Pope picks one of dueling baptism sites in visit to Holy Land (Washington Post) Christians believe that Jesus was immersed in the waters of the Jordan River by John the Baptist, who wore a cloak of camel’s hair and lived on locusts and honey in the desert wilderness. But the Gospels are not precise about which side of the river the baptism took place on — the east bank or the west. Although it might not matter much to a half-million annual visitors who come to the river for sightseeing or a renewal of faith, it matters very much to tourism officials in Israel and Jordan, who maintain dueling baptism sites, one smack-dab across from the other, with the shallow, narrow, muddy stream serving as international boundary. On Saturday, on his first papal trip to the Holy Land, Pope Francis will visit the baptism site at Bethany Beyond the Jordan — on the eastern, or Jordanian, side of the river…

Pope Francis prays for flood victims in Bosnia-Herzegovina and Serbia (VIS) At the end of today’s general audience, the pope launched an appeal on behalf of those citizens who have lost their lives, for the many still missing and for those affected by the great damage caused by the serious floods which have occurred during recent days in Bosnia-Herzegovina and Serbia. “Unfortunately the situation has worsened, and I therefore invite you all to join me in prayer for the victims and for all those afflicted by this disaster. May the solidarity and concrete support of the international community be forthcoming…”

Syrians return to rebuild lives in Homs’ war-ravaged Old City (Los Angeles Times) Wary of looters and anxious to get back home, the displaced residents of the war-battered Old City have been filing back into their bombed-out neighborhoods. They push baby strollers and drag suitcases to be used in an ongoing salvage operation. At times, it is hard to distinguish between ex-residents gathering what little is left of their belongings and those picking the ruins clean of others’ possessions…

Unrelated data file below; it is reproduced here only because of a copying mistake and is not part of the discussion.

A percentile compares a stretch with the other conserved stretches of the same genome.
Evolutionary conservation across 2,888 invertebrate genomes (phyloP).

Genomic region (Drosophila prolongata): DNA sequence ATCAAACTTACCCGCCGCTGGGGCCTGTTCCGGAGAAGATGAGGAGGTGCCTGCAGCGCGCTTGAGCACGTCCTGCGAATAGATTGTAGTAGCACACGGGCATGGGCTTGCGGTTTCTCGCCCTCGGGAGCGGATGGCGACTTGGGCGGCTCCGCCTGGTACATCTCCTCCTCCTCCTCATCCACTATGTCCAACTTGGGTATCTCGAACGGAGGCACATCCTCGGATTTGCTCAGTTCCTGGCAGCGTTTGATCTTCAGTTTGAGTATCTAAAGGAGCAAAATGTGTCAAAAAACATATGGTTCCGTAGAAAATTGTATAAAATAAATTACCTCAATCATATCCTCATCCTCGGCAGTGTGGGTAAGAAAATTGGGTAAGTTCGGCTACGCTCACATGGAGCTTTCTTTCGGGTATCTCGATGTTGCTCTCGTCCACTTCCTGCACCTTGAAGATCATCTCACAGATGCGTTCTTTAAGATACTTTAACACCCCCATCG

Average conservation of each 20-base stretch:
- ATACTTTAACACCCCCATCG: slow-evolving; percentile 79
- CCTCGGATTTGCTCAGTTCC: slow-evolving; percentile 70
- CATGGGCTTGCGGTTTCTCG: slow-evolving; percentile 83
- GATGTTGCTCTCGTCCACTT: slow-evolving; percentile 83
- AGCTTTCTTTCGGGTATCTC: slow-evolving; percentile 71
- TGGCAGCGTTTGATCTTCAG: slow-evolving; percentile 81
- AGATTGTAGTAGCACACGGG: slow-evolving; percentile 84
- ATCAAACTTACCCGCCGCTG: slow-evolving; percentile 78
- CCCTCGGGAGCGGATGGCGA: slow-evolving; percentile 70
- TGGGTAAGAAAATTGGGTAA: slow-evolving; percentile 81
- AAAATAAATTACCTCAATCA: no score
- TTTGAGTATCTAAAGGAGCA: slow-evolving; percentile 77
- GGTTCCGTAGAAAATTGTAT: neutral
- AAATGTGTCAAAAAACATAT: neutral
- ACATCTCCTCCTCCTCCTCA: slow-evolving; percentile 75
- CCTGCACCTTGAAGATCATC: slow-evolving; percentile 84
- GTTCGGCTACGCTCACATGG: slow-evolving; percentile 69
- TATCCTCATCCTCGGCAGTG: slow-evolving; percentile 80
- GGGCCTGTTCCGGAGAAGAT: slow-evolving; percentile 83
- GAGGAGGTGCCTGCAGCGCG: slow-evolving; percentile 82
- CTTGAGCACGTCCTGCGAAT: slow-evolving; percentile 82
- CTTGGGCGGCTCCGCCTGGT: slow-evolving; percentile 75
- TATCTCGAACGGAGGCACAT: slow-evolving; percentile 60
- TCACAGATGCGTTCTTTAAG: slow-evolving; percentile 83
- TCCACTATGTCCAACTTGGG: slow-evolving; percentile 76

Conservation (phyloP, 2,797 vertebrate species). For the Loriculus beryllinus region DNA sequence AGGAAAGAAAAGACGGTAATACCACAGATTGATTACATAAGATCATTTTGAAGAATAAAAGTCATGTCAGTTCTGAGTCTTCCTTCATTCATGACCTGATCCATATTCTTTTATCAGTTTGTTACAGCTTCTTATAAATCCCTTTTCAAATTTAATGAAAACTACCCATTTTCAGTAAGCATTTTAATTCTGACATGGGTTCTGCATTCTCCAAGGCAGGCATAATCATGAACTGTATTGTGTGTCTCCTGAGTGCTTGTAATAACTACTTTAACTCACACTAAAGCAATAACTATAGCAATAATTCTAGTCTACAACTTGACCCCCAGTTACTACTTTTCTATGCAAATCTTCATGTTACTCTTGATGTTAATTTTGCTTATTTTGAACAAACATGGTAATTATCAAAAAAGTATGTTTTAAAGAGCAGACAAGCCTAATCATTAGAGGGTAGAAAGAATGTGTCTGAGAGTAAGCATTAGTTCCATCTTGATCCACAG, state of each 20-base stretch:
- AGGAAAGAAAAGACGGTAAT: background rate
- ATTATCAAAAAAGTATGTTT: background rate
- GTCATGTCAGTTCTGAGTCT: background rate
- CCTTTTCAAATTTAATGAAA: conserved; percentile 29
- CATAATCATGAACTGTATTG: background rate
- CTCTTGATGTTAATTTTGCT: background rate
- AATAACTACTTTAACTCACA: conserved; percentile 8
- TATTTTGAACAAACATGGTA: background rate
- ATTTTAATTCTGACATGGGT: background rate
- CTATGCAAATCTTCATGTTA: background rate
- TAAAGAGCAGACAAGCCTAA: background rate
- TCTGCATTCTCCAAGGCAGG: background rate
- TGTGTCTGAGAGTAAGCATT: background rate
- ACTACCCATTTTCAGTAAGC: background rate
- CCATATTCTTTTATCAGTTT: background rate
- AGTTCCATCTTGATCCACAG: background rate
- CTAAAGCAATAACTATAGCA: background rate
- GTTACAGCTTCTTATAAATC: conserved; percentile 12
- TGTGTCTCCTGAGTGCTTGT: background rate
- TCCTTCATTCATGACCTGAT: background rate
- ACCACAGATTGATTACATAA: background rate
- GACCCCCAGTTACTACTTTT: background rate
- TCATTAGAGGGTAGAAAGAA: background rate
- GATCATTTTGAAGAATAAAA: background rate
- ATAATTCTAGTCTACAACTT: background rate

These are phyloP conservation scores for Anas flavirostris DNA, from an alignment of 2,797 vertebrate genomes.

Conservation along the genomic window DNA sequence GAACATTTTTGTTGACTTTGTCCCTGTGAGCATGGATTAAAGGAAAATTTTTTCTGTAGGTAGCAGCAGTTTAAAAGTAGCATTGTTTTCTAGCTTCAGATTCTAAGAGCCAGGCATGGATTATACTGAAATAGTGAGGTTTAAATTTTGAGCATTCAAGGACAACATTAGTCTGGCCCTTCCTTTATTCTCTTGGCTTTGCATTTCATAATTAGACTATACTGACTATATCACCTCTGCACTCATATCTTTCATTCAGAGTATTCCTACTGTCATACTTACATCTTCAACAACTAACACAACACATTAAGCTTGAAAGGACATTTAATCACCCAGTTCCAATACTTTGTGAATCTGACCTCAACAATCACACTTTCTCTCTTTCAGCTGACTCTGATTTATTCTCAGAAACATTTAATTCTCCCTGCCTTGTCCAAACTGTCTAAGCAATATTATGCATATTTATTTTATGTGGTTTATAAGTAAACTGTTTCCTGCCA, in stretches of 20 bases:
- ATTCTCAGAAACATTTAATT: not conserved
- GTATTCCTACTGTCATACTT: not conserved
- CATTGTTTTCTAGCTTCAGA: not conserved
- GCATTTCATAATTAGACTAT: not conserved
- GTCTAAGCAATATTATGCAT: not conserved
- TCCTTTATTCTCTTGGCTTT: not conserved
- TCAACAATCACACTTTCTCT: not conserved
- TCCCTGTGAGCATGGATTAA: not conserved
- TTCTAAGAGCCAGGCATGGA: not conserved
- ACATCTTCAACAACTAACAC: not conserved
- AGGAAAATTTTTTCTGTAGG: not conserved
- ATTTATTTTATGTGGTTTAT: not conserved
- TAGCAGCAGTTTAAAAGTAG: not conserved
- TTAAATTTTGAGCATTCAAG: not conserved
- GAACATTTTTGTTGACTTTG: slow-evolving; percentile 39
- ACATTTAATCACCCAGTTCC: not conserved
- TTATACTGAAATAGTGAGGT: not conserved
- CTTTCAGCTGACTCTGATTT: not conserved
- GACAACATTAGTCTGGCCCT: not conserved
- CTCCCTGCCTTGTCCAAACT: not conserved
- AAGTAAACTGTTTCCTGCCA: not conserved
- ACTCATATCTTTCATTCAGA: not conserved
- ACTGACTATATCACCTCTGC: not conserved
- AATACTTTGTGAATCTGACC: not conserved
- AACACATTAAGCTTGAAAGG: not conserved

Syrian refugees in Lebanon face health care crisis (BBC) Amnesty International says a shortfall in international support has left many Syrian refugees in Lebanon unable to access crucial medical care. A new report says some refugees have resorted to returning to Syria to receive the treatment they need. The U.N. says there are now 2.7 million registered Syrian refugees and the number is still rising…



Tags: Syria Pope Francis Refugees Holy Land Christians Serbia

20 May 2014
J.D. Conor Mauro




In this 2012 image, people gather at a mass burial for victims of an artillery barrage from Syrian forces in Houla, Syria. (photo: CNS/Shaam News Network handout via Reuters)

Nearly 60 states back referral of Syria conflict to International Criminal Court (BBC) Nearly 60 countries led by Switzerland have expressed support for a proposal to refer the conflict in Syria to the International Criminal Court. They are calling on the I.C.C. to investigate possible crimes against humanity and war crimes…

Some 10,000 people in Ukraine now affected by displacement, U.N. says (U.N. News Center) The United Nations refugee agency estimated today that 10,000 people, most ethnic Tatars, but also Ukrainians, Russians and mixed families, have fled Crimea and restive eastern Ukraine to other parts of the country, out of fear of insecurity or persecution…